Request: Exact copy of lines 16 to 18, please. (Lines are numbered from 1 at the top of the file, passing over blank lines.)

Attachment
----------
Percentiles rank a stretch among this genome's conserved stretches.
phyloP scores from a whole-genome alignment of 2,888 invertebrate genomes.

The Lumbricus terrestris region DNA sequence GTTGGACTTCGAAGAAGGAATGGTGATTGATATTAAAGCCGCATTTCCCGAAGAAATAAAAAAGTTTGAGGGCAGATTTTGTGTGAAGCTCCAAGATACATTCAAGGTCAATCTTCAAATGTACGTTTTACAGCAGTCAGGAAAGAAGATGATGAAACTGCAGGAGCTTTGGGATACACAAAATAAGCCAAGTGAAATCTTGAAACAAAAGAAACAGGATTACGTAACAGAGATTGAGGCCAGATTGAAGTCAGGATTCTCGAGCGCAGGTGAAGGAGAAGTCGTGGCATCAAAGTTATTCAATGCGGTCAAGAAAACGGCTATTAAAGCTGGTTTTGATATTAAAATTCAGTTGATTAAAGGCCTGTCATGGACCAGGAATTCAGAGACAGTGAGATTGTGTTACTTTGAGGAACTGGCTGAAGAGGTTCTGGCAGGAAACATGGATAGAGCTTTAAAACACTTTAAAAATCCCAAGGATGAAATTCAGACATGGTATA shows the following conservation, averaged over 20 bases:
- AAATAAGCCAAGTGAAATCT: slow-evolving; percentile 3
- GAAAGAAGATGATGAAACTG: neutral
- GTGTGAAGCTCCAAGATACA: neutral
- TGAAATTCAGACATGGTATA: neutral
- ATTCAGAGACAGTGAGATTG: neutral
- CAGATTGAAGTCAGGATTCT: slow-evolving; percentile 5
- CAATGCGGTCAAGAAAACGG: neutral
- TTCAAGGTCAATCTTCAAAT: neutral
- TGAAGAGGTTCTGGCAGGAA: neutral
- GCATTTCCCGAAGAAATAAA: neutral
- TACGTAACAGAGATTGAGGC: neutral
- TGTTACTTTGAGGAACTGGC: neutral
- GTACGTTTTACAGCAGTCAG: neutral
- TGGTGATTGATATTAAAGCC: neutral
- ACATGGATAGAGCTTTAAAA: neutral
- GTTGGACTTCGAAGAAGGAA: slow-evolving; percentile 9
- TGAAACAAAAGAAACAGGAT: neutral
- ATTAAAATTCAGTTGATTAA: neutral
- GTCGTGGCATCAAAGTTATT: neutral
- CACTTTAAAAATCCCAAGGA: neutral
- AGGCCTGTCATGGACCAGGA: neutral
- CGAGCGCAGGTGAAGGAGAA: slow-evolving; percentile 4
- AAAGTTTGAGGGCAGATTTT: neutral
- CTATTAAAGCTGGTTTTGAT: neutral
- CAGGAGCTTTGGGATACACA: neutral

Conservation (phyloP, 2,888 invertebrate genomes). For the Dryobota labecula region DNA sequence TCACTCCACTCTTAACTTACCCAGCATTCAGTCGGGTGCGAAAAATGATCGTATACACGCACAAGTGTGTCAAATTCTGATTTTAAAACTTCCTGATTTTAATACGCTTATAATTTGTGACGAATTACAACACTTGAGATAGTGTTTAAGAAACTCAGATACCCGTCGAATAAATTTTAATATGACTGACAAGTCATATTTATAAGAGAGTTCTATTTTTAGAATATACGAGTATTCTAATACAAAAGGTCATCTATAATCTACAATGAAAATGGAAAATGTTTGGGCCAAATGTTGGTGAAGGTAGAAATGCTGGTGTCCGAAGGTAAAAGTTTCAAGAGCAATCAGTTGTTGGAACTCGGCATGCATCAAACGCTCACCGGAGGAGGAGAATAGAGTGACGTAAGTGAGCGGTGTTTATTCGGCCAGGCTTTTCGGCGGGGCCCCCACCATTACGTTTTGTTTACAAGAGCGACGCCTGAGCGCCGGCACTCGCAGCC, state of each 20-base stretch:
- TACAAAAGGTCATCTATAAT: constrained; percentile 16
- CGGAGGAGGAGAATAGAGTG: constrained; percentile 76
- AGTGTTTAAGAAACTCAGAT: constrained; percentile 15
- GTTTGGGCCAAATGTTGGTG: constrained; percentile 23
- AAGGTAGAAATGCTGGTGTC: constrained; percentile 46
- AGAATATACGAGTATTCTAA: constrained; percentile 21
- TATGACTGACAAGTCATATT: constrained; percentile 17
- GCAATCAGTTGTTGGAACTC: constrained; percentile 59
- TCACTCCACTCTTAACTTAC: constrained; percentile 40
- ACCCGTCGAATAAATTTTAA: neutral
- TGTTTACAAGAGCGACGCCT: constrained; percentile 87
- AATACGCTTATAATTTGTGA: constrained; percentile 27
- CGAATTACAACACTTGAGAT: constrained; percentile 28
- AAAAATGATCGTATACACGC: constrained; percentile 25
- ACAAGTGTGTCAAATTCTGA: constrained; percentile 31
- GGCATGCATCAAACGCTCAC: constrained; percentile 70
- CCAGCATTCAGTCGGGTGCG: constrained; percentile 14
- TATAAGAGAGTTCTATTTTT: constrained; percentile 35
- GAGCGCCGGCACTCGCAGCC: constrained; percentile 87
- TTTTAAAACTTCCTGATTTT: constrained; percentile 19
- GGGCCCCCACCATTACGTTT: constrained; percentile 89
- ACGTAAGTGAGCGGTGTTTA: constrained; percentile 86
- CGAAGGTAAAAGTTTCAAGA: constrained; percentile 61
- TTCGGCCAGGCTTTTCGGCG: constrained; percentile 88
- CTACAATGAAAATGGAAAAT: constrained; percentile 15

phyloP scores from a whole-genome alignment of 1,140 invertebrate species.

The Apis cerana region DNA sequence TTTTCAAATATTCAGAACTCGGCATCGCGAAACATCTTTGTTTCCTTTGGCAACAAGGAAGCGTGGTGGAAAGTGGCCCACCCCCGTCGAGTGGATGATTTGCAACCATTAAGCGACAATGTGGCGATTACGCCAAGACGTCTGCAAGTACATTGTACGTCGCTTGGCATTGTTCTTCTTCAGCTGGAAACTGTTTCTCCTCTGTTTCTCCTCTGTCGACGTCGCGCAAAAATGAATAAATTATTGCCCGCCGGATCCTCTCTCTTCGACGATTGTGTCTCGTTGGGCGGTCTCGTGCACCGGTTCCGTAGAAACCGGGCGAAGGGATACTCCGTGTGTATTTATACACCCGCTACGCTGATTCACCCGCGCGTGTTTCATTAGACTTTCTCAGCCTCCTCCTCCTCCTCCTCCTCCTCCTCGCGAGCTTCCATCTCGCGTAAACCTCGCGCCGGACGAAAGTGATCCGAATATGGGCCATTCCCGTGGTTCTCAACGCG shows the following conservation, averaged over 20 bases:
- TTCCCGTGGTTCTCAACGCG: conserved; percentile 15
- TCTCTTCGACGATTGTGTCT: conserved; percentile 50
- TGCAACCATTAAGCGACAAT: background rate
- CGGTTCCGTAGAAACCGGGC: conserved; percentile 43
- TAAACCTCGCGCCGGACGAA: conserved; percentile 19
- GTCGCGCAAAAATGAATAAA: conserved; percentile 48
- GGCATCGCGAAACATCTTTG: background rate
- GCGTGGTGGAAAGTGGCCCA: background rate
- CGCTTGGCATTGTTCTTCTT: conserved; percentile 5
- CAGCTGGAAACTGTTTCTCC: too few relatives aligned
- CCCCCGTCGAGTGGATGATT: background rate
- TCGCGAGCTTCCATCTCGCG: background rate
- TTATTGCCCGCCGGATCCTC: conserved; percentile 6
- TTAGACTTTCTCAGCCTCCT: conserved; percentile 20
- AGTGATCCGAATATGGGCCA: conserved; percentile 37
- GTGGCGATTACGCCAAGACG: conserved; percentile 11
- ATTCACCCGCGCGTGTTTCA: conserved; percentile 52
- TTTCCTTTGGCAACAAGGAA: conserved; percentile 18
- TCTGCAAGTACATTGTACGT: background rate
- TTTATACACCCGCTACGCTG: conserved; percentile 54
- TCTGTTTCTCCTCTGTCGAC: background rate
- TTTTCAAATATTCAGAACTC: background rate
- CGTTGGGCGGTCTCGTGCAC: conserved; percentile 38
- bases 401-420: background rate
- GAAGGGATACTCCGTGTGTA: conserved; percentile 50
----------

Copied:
- GTACGTTTTACAGCAGTCAG: neutral
- TGGTGATTGATATTAAAGCC: neutral
- ACATGGATAGAGCTTTAAAA: neutral